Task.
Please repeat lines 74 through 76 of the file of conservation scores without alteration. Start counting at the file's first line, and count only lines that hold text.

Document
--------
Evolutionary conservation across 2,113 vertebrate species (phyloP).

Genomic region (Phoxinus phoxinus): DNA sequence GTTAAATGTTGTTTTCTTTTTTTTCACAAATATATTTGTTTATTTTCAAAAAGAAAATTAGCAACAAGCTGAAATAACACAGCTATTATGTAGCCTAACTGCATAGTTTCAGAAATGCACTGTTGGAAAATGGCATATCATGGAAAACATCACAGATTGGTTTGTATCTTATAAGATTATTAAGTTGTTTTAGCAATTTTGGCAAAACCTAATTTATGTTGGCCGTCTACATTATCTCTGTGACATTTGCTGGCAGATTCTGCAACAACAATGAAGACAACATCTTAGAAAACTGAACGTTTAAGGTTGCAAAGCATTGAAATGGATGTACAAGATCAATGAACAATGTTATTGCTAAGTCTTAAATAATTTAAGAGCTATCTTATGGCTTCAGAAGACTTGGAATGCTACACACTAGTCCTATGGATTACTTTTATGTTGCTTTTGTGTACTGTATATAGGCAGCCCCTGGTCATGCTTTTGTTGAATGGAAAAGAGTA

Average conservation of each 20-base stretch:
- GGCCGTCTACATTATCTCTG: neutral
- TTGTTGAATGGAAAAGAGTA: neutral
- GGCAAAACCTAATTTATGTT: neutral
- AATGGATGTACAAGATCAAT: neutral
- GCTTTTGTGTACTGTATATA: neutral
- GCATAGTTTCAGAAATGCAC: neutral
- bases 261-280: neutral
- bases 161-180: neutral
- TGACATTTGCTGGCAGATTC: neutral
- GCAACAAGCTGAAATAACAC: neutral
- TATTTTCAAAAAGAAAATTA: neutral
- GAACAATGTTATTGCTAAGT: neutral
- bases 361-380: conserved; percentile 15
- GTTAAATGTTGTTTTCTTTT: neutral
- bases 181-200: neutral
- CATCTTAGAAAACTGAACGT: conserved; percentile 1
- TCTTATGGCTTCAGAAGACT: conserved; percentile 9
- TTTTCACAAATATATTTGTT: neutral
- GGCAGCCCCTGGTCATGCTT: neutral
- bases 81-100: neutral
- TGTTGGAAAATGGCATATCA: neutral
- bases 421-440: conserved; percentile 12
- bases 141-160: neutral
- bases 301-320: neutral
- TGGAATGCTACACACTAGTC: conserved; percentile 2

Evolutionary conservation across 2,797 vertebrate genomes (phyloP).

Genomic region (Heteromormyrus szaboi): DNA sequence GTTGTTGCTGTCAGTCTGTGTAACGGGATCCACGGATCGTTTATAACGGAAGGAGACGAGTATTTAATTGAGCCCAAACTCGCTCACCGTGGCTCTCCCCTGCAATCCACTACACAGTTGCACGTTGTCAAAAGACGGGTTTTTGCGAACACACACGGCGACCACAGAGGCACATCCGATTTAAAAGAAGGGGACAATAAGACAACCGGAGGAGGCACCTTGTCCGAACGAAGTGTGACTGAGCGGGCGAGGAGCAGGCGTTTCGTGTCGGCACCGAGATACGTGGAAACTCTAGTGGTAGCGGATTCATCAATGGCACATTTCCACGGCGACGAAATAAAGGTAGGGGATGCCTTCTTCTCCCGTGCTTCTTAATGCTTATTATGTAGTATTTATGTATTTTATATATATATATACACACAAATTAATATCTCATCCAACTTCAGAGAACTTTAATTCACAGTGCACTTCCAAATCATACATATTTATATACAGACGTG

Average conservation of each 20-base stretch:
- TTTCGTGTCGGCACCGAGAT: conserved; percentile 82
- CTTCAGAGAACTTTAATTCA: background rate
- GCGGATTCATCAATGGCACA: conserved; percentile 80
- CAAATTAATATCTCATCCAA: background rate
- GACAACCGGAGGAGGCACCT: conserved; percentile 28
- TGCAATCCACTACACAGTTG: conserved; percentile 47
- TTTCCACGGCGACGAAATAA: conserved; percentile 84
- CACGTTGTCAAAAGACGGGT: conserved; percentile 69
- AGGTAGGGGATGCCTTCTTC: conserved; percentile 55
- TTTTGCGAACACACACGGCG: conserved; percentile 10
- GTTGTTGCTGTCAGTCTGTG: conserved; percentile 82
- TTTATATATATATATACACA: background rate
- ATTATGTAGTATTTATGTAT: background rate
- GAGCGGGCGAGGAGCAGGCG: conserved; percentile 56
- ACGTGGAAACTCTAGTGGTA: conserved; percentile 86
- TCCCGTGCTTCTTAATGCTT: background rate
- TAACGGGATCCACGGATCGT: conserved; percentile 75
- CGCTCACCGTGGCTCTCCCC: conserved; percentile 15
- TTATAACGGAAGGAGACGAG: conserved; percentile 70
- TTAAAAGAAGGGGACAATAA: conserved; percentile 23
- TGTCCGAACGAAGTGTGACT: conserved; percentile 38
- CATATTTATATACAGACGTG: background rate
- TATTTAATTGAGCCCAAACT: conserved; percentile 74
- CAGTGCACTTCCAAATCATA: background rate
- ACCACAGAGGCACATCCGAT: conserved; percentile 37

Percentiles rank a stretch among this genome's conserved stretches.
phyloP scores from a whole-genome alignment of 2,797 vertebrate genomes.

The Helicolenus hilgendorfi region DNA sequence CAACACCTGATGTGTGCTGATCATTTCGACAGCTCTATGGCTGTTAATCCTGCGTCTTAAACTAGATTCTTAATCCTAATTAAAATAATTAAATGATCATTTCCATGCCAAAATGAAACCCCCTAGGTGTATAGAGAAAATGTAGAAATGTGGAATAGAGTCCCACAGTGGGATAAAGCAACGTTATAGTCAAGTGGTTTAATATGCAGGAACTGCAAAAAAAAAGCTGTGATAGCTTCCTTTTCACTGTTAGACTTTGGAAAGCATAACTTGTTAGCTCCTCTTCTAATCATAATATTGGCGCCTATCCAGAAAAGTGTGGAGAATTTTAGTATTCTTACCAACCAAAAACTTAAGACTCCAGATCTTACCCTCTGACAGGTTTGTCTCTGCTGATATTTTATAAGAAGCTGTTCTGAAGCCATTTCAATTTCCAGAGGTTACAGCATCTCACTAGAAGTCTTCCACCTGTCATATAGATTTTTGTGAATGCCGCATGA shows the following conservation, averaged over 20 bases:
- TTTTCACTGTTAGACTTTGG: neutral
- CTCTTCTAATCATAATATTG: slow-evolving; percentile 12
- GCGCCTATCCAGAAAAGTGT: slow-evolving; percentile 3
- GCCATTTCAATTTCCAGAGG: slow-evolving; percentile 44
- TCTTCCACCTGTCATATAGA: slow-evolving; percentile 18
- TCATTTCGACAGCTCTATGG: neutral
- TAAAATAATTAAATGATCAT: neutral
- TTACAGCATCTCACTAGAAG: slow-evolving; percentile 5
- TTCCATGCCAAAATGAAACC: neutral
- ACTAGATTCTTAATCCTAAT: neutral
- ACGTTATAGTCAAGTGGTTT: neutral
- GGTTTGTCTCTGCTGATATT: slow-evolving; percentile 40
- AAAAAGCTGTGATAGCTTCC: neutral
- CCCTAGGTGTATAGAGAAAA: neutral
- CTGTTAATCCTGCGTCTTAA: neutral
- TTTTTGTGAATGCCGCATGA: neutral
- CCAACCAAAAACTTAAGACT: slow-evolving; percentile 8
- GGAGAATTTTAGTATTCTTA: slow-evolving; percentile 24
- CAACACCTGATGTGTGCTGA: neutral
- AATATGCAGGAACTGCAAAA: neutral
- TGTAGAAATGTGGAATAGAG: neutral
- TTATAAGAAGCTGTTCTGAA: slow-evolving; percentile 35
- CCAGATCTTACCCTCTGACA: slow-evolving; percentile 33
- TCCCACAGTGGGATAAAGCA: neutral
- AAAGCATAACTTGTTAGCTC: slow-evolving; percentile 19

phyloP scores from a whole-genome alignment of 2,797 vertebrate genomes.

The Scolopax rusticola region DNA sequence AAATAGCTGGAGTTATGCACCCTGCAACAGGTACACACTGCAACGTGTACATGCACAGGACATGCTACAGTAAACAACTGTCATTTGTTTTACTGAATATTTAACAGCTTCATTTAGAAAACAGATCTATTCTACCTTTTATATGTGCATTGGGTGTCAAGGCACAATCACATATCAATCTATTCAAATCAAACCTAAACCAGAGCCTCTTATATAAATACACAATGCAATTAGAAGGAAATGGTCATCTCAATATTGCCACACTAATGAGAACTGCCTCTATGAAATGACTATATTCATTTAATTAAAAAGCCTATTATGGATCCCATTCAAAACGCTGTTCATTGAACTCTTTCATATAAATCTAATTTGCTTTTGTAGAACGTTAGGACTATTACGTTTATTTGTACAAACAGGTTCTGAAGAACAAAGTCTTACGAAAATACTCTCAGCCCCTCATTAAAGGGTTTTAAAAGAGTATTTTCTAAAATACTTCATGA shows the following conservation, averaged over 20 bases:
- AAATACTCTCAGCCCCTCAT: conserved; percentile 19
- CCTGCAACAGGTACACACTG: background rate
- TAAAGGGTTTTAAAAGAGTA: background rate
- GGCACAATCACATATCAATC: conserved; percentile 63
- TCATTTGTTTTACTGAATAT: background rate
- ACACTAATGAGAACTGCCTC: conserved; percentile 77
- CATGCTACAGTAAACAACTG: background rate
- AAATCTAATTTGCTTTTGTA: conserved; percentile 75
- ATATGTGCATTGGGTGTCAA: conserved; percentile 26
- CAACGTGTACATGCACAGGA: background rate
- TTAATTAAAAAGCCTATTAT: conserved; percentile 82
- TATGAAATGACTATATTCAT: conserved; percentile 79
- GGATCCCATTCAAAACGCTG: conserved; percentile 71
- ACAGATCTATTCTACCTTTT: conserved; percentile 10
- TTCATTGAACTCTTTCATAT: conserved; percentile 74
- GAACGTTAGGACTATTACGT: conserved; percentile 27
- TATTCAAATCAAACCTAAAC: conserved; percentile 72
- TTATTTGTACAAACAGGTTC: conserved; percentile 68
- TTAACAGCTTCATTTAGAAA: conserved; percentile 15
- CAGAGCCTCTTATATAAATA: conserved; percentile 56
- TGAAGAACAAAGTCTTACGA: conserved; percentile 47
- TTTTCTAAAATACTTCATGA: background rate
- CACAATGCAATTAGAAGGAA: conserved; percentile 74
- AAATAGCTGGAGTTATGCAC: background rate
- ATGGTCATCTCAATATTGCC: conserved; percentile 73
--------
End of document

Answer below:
- CTGTTAATCCTGCGTCTTAA: neutral
- TTTTTGTGAATGCCGCATGA: neutral
- CCAACCAAAAACTTAAGACT: slow-evolving; percentile 8